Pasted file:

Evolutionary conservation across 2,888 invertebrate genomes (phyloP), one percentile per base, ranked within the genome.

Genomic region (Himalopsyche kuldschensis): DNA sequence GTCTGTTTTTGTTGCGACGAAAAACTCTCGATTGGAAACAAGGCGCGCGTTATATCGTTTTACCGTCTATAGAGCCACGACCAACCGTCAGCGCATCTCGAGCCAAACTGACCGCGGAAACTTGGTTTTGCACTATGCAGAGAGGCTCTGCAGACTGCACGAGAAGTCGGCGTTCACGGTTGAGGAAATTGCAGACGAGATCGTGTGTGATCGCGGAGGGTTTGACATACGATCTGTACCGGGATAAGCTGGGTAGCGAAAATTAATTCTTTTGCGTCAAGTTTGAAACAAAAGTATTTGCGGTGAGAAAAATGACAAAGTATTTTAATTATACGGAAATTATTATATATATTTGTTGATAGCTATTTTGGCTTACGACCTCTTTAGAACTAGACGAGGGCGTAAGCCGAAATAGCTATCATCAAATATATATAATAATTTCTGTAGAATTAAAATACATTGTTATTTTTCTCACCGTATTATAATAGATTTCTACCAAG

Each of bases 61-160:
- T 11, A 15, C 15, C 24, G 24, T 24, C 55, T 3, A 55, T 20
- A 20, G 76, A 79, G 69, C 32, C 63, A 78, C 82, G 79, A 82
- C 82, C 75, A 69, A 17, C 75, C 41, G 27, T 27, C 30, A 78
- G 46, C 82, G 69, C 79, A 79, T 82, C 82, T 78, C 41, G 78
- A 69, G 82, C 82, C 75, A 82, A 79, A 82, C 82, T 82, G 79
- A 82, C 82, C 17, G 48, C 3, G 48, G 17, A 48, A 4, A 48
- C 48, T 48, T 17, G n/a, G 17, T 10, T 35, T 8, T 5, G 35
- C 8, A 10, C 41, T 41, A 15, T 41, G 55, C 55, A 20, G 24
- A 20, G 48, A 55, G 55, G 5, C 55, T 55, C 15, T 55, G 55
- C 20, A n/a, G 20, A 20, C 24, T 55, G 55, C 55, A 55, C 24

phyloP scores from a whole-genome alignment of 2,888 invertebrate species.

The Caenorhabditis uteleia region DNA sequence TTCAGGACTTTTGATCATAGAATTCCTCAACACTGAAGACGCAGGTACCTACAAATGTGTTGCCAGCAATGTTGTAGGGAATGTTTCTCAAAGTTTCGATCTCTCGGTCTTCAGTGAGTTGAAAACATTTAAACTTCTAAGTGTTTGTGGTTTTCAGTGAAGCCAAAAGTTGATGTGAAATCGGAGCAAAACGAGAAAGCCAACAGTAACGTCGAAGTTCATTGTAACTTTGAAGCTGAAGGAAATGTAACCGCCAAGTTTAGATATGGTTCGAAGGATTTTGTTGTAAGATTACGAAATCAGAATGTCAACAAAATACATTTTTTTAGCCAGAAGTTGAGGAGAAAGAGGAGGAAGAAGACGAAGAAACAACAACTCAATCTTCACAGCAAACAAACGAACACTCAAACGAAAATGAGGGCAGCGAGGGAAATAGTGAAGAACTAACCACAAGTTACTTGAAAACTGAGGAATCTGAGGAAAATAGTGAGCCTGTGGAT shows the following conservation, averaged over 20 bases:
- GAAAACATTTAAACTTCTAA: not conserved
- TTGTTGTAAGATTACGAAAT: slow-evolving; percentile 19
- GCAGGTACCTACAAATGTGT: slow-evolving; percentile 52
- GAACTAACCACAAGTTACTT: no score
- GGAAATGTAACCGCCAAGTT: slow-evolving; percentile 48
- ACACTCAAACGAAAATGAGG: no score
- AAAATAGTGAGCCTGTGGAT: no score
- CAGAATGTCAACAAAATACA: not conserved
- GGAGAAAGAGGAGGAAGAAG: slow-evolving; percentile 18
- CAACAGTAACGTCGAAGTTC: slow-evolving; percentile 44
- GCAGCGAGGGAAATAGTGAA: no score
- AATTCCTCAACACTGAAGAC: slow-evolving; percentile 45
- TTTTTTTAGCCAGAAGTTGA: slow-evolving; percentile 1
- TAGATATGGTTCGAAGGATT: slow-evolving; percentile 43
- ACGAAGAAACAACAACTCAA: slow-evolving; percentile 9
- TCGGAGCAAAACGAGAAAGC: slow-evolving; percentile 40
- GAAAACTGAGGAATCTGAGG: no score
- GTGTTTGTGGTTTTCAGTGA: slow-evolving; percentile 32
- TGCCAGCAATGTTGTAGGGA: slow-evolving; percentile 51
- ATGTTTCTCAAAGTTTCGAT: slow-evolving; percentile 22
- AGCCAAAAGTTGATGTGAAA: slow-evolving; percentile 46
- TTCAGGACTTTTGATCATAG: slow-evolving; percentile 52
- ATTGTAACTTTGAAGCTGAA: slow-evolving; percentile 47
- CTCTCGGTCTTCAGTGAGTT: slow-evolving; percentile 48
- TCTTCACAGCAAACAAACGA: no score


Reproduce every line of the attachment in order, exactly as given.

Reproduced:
Evolutionary conservation across 2,888 invertebrate genomes (phyloP), one percentile per base, ranked within the genome.

Genomic region (Himalopsyche kuldschensis): DNA sequence GTCTGTTTTTGTTGCGACGAAAAACTCTCGATTGGAAACAAGGCGCGCGTTATATCGTTTTACCGTCTATAGAGCCACGACCAACCGTCAGCGCATCTCGAGCCAAACTGACCGCGGAAACTTGGTTTTGCACTATGCAGAGAGGCTCTGCAGACTGCACGAGAAGTCGGCGTTCACGGTTGAGGAAATTGCAGACGAGATCGTGTGTGATCGCGGAGGGTTTGACATACGATCTGTACCGGGATAAGCTGGGTAGCGAAAATTAATTCTTTTGCGTCAAGTTTGAAACAAAAGTATTTGCGGTGAGAAAAATGACAAAGTATTTTAATTATACGGAAATTATTATATATATTTGTTGATAGCTATTTTGGCTTACGACCTCTTTAGAACTAGACGAGGGCGTAAGCCGAAATAGCTATCATCAAATATATATAATAATTTCTGTAGAATTAAAATACATTGTTATTTTTCTCACCGTATTATAATAGATTTCTACCAAG

Each of bases 61-160:
- T 11, A 15, C 15, C 24, G 24, T 24, C 55, T 3, A 55, T 20
- A 20, G 76, A 79, G 69, C 32, C 63, A 78, C 82, G 79, A 82
- C 82, C 75, A 69, A 17, C 75, C 41, G 27, T 27, C 30, A 78
- G 46, C 82, G 69, C 79, A 79, T 82, C 82, T 78, C 41, G 78
- A 69, G 82, C 82, C 75, A 82, A 79, A 82, C 82, T 82, G 79
- A 82, C 82, C 17, G 48, C 3, G 48, G 17, A 48, A 4, A 48
- C 48, T 48, T 17, G n/a, G 17, T 10, T 35, T 8, T 5, G 35
- C 8, A 10, C 41, T 41, A 15, T 41, G 55, C 55, A 20, G 24
- A 20, G 48, A 55, G 55, G 5, C 55, T 55, C 15, T 55, G 55
- C 20, A n/a, G 20, A 20, C 24, T 55, G 55, C 55, A 55, C 24

phyloP scores from a whole-genome alignment of 2,888 invertebrate species.

The Caenorhabditis uteleia region DNA sequence TTCAGGACTTTTGATCATAGAATTCCTCAACACTGAAGACGCAGGTACCTACAAATGTGTTGCCAGCAATGTTGTAGGGAATGTTTCTCAAAGTTTCGATCTCTCGGTCTTCAGTGAGTTGAAAACATTTAAACTTCTAAGTGTTTGTGGTTTTCAGTGAAGCCAAAAGTTGATGTGAAATCGGAGCAAAACGAGAAAGCCAACAGTAACGTCGAAGTTCATTGTAACTTTGAAGCTGAAGGAAATGTAACCGCCAAGTTTAGATATGGTTCGAAGGATTTTGTTGTAAGATTACGAAATCAGAATGTCAACAAAATACATTTTTTTAGCCAGAAGTTGAGGAGAAAGAGGAGGAAGAAGACGAAGAAACAACAACTCAATCTTCACAGCAAACAAACGAACACTCAAACGAAAATGAGGGCAGCGAGGGAAATAGTGAAGAACTAACCACAAGTTACTTGAAAACTGAGGAATCTGAGGAAAATAGTGAGCCTGTGGAT shows the following conservation, averaged over 20 bases:
- GAAAACATTTAAACTTCTAA: not conserved
- TTGTTGTAAGATTACGAAAT: slow-evolving; percentile 19
- GCAGGTACCTACAAATGTGT: slow-evolving; percentile 52
- GAACTAACCACAAGTTACTT: no score
- GGAAATGTAACCGCCAAGTT: slow-evolving; percentile 48
- ACACTCAAACGAAAATGAGG: no score
- AAAATAGTGAGCCTGTGGAT: no score
- CAGAATGTCAACAAAATACA: not conserved
- GGAGAAAGAGGAGGAAGAAG: slow-evolving; percentile 18
- CAACAGTAACGTCGAAGTTC: slow-evolving; percentile 44
- GCAGCGAGGGAAATAGTGAA: no score
- AATTCCTCAACACTGAAGAC: slow-evolving; percentile 45
- TTTTTTTAGCCAGAAGTTGA: slow-evolving; percentile 1
- TAGATATGGTTCGAAGGATT: slow-evolving; percentile 43
- ACGAAGAAACAACAACTCAA: slow-evolving; percentile 9
- TCGGAGCAAAACGAGAAAGC: slow-evolving; percentile 40
- GAAAACTGAGGAATCTGAGG: no score
- GTGTTTGTGGTTTTCAGTGA: slow-evolving; percentile 32
- TGCCAGCAATGTTGTAGGGA: slow-evolving; percentile 51
- ATGTTTCTCAAAGTTTCGAT: slow-evolving; percentile 22
- AGCCAAAAGTTGATGTGAAA: slow-evolving; percentile 46
- TTCAGGACTTTTGATCATAG: slow-evolving; percentile 52
- ATTGTAACTTTGAAGCTGAA: slow-evolving; percentile 47
- CTCTCGGTCTTCAGTGAGTT: slow-evolving; percentile 48
- TCTTCACAGCAAACAAACGA: no score